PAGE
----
Each year, just 22 out of more than 80,000 cadets nationwide are selected for the coveted Legion of Valor Bronze Cross for Achievement ROTC award. Early last month, Jessica Mele of Southold High School became one of two cadets from the Navy Junior ROTC northeast region to be recognized for their leadership and citizenship.
Major William Grigonis, who serves as senior naval science instructor for the Southold-Mattituck NJROTC program, said each year he can recommend one of his students for the honor. That recommendation then goes to Commander Jimmy Miller — the manager of the northeast region, known as Area 4 — who selects nominees.
Maj. Grigonis said Jessica’s record stood out among the cadets at Southold, Mattituck and Greenport high schools.
“She’s an amazing young lady, she really is,” he said.
Cmdr. Miller selected Jessica and Anthony Auciello, a senior at William Floyd High School in Mastic Beach as winners of the northeast region for how they embrace the core NJROTC values of honor, commitment, citizenship, selflessness and integrity.
“Out of my 65 schools, I will get one, maybe two candidates from each school and I narrow those hundred or so down to two,” said Cmdr. Miller. “It’s a pretty competitive recognition. The three main things I’m looking for [are] academic standing within the school, military standing and participation — how they are performing in their unit and their service to the community.”
Jess, 17, is a senior at Southold who plays volleyball and softball. She attended the Area 4 leadership academy twice, once as a cadet and once as an aide. A two-week military training stint at the academy affirmed how she wants to lead her life after high school, she said. She accepted her award during a freshman-parent orientation on Sept. 9, but found out about it back in May.
“We were at a drill competition and it was like 7 o’clock in the morning and [Maj. Grigonis] kind of just said it in front of everyone,” Jess said. “I was almost in tears when I found out. I didn’t tell my parents until I got home that day; that was just kind of how important it was.”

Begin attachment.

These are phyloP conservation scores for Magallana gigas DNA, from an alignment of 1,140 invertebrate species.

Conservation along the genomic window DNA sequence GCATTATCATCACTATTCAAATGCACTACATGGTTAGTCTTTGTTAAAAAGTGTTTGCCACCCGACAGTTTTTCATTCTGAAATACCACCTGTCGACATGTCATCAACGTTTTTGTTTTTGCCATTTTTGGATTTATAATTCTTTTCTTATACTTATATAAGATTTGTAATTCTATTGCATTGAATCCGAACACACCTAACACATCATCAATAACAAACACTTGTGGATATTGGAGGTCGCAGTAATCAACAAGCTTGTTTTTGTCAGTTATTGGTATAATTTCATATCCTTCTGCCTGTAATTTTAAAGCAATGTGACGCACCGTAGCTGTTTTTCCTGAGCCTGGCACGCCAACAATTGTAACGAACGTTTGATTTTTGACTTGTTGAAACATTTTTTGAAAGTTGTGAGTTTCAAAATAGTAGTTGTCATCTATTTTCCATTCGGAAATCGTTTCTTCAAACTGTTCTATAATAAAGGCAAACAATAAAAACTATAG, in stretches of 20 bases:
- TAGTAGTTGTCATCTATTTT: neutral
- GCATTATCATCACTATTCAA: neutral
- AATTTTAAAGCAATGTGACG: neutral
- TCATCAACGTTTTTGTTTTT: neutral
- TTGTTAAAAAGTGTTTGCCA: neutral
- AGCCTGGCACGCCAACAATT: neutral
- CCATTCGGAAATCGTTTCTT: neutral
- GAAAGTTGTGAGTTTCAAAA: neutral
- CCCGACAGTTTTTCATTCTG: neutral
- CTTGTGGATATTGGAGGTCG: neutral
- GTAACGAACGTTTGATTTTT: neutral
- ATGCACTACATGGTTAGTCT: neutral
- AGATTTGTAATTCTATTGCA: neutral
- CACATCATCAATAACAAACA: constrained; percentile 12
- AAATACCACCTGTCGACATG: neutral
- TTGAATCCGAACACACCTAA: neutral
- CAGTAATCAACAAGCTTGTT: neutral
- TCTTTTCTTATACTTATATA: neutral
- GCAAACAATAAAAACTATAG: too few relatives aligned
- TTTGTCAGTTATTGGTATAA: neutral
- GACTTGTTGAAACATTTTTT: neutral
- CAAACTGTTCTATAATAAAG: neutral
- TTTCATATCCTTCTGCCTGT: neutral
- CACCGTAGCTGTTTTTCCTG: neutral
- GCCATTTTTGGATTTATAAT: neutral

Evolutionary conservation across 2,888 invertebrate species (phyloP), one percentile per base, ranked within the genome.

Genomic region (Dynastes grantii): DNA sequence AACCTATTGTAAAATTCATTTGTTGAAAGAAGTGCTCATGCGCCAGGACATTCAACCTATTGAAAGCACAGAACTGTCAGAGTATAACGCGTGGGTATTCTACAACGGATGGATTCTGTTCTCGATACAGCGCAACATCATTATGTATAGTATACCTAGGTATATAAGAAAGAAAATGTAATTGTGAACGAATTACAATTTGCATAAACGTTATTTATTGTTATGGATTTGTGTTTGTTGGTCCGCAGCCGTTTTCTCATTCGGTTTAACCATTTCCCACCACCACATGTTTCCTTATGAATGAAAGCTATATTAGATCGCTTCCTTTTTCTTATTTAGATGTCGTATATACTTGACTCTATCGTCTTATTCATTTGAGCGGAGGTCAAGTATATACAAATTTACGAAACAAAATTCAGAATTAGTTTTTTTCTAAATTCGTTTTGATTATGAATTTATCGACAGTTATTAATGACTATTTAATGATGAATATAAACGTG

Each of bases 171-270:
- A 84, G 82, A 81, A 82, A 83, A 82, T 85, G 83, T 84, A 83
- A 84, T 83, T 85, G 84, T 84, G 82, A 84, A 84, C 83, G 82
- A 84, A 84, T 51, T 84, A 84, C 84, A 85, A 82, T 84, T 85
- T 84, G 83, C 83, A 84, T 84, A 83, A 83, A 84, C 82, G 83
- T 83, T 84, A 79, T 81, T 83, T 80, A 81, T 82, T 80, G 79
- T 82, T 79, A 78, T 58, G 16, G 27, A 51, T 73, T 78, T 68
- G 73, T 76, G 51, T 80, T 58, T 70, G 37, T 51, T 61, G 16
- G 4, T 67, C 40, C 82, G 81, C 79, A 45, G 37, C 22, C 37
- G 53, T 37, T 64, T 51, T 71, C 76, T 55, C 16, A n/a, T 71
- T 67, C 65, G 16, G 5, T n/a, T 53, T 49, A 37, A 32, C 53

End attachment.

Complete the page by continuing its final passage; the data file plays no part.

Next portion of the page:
Jess’s mother, Kim, said the entire experience was a surprise.
“I just remember my daughter coming home and rattling off to my husband and I that she got this award,” she said. The award included a plaque, a certificate and a medal.
Jess said she hopes to gain admission to SUNY/Maritime on an NJROTC scholarship and then enter into the Navy. She hopes to play volleyball in college as well.
“I really wanted to find a school that was suitable for me,” she said. “I’m very active on my volleyball team and on my travel volleyball team.”
Maj. Grigonis said the award is the highlight of each year.
“You wait for it, you hope … Now, I’m waiting to see if Jess Mele gets a full-ride Navy scholarship … She’s already gotten with the coach. The team members already are embracing her. She’s going to get in, she’s got the grades.”
Most of the students who have earned the award over the years — nine from Southold High School in Maj. Grigonis’ 19 years here — go on to earn various, often full-ride scholarships and then enter into the military.
“Dante Tramontana, who got it last year, he’s on a full four-year Army scholarship to University of Georgia,” the major said. “My daughter, Jamie Grigonis, went on a full four-year Army scholarship to Fordham and now she’s going to be second lieutenant. Lauren Solo went to Northeastern on a five-year Navy nurse scholarship and now she’s a lieutenant in the Army … We’ve done pretty good.”
Maj. Grigonis said that the award is based on a cadet’s first three years in NJROTC. Nominees are chosen based on their grade point averages, fitness, community involvement and unit service. Cadets must be in the top 10% of their NJROTC class in order to be considered for the award, which Jess described as recognition for military excellence and academic success. Jess had a near-4.0 GPA and high SAT scores, according to the major.
“They take into account — is she a member of drill team? Has she commanded drill team? Has she risen in the ranks?” Maj. Grigonis said. “She’s presently command[ing officer] of the Southold unit … Does she provide things to the unit that other cadets don’t? And she does. Jess is, you know, what I would consider the total package.”
Throughout high school, Jess has kept up with community service by way of beach clean-ups and supporting local events. She takes part in drill practices, which, she said, inspire her to push that much harder.
“I think that’s where a lot of my motivation comes from, commanding my inspection team and really getting to know everyone else,” Jess said. “It’s something you don’t realize you should get recognition for because it’s something that I had so much fun doing; it was just part of my lifestyle.”
Under the guidance of Maj. Grigonis, Senior Chief Petty Officer Charlie Turner and his wife, Petty Officer First Class Felicity Turner — who junior officers and senior commanders work with on a near-daily basis — Jess said she has become the person she is today.
“They definitely have influenced my through the classroom, through drill practices and just being there as role models in life,” she said.